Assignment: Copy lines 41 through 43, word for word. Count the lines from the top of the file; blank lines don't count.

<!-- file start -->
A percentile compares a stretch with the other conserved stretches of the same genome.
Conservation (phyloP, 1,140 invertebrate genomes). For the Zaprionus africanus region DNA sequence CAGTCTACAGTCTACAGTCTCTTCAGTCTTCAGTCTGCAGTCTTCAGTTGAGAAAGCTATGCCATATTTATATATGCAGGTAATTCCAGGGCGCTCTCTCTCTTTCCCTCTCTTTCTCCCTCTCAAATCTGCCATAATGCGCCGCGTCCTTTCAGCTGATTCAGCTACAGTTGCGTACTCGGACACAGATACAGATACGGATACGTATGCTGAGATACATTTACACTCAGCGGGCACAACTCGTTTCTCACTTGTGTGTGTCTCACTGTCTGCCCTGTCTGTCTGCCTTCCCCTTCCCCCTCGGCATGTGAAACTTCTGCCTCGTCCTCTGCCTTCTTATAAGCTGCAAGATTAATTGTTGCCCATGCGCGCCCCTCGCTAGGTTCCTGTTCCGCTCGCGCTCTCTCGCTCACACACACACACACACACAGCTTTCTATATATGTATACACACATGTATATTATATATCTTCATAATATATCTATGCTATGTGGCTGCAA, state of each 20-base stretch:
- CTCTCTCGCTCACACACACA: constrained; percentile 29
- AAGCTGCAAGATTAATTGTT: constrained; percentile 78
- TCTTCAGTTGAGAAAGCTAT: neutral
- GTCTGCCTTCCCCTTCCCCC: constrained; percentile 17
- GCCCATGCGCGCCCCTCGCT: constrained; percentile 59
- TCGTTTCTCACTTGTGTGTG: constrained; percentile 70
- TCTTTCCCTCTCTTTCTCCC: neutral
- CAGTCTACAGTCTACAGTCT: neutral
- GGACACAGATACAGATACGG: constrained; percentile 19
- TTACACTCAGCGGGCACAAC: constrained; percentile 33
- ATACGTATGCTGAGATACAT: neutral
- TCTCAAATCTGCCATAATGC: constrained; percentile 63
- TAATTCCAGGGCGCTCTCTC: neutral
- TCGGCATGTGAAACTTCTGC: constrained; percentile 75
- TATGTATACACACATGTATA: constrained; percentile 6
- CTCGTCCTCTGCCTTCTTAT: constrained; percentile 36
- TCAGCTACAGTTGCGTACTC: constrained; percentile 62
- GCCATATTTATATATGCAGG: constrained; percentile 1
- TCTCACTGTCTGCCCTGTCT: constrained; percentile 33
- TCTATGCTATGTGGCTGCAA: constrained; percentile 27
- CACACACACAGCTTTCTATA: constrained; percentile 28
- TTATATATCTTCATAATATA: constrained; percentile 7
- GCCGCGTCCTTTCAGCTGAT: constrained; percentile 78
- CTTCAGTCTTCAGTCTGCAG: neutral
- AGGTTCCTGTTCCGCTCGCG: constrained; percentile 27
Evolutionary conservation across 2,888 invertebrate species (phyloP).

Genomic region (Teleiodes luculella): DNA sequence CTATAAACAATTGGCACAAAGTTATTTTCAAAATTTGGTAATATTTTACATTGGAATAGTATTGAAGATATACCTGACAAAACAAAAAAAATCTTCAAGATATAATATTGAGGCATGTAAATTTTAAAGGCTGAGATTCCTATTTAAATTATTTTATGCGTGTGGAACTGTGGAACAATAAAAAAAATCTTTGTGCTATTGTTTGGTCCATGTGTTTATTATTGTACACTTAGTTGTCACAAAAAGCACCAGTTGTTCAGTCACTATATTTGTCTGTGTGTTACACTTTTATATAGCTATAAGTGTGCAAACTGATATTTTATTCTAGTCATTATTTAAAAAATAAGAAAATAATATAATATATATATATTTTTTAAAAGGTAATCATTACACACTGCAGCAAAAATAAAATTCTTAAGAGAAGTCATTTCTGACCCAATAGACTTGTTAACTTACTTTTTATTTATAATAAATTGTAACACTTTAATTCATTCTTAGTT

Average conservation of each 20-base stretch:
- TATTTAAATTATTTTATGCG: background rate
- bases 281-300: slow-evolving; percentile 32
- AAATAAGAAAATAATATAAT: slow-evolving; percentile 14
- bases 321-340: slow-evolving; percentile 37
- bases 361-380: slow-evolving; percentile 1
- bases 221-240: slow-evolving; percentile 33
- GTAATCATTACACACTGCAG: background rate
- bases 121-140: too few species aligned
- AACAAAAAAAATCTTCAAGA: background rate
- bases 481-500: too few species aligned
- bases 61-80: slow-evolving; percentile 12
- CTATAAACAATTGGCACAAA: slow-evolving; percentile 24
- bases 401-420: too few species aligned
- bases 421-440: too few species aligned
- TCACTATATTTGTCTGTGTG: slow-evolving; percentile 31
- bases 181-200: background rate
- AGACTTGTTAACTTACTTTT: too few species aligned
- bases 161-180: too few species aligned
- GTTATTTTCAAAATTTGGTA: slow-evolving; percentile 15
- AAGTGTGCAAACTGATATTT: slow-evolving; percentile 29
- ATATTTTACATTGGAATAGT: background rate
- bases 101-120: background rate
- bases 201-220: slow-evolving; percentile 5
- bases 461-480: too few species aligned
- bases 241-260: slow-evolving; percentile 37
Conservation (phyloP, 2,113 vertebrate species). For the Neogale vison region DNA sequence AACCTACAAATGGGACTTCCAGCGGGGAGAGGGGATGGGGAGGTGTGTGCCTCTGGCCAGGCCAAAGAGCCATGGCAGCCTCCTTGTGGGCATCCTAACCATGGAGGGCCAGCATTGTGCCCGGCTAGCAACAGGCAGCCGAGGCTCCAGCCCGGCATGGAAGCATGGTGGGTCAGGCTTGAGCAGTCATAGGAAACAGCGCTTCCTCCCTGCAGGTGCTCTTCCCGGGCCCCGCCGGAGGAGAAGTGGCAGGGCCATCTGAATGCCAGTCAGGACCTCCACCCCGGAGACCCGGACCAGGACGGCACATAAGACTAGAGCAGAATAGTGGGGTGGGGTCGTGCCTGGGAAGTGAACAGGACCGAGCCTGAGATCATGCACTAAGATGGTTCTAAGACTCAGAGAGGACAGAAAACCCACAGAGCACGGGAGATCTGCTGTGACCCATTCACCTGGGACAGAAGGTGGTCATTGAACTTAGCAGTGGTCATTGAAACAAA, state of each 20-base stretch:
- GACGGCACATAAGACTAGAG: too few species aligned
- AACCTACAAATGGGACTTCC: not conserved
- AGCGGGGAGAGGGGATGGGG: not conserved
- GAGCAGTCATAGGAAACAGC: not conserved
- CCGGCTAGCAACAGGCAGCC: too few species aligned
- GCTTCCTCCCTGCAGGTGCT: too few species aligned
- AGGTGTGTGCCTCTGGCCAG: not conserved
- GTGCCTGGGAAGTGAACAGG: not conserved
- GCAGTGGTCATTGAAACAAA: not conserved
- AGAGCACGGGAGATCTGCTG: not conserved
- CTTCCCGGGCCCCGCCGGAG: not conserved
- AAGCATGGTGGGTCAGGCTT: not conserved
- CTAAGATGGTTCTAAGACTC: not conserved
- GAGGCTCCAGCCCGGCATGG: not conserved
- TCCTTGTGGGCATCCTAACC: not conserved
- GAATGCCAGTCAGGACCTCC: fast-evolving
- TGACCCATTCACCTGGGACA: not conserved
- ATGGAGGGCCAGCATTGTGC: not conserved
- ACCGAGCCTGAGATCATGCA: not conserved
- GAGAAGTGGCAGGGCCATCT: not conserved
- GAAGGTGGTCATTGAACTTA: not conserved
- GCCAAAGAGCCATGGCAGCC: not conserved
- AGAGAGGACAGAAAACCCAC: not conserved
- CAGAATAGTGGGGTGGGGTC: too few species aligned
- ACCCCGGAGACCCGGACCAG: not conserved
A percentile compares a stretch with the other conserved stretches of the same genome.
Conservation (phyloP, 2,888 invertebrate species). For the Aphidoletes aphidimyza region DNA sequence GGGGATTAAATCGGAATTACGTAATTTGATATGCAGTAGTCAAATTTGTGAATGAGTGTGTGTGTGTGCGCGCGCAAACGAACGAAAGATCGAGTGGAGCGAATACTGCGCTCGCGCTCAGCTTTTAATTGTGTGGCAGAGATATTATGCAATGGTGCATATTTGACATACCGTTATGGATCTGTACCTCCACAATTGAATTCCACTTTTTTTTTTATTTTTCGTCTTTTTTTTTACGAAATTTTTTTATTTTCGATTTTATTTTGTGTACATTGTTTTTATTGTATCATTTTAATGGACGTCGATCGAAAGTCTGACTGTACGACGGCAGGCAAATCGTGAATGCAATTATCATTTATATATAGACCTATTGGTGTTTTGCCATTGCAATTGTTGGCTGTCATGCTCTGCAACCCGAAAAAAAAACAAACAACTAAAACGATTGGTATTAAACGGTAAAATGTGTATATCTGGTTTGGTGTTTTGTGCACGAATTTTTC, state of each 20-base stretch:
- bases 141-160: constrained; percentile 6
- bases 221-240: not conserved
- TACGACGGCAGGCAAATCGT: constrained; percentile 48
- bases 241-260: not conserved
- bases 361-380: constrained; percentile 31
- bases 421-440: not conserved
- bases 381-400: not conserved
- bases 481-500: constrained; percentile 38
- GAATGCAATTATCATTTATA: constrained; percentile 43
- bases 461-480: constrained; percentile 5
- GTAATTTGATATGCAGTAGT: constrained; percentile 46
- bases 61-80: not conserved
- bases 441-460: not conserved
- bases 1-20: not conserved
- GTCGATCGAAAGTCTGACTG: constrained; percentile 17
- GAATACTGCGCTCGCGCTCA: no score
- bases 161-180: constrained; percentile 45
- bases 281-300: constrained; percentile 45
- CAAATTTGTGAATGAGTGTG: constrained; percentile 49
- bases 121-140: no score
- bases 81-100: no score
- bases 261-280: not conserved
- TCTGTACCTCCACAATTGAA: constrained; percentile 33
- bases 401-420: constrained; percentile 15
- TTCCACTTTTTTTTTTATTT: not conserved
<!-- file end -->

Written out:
- bases 61-80: slow-evolving; percentile 12
- CTATAAACAATTGGCACAAA: slow-evolving; percentile 24
- bases 401-420: too few species aligned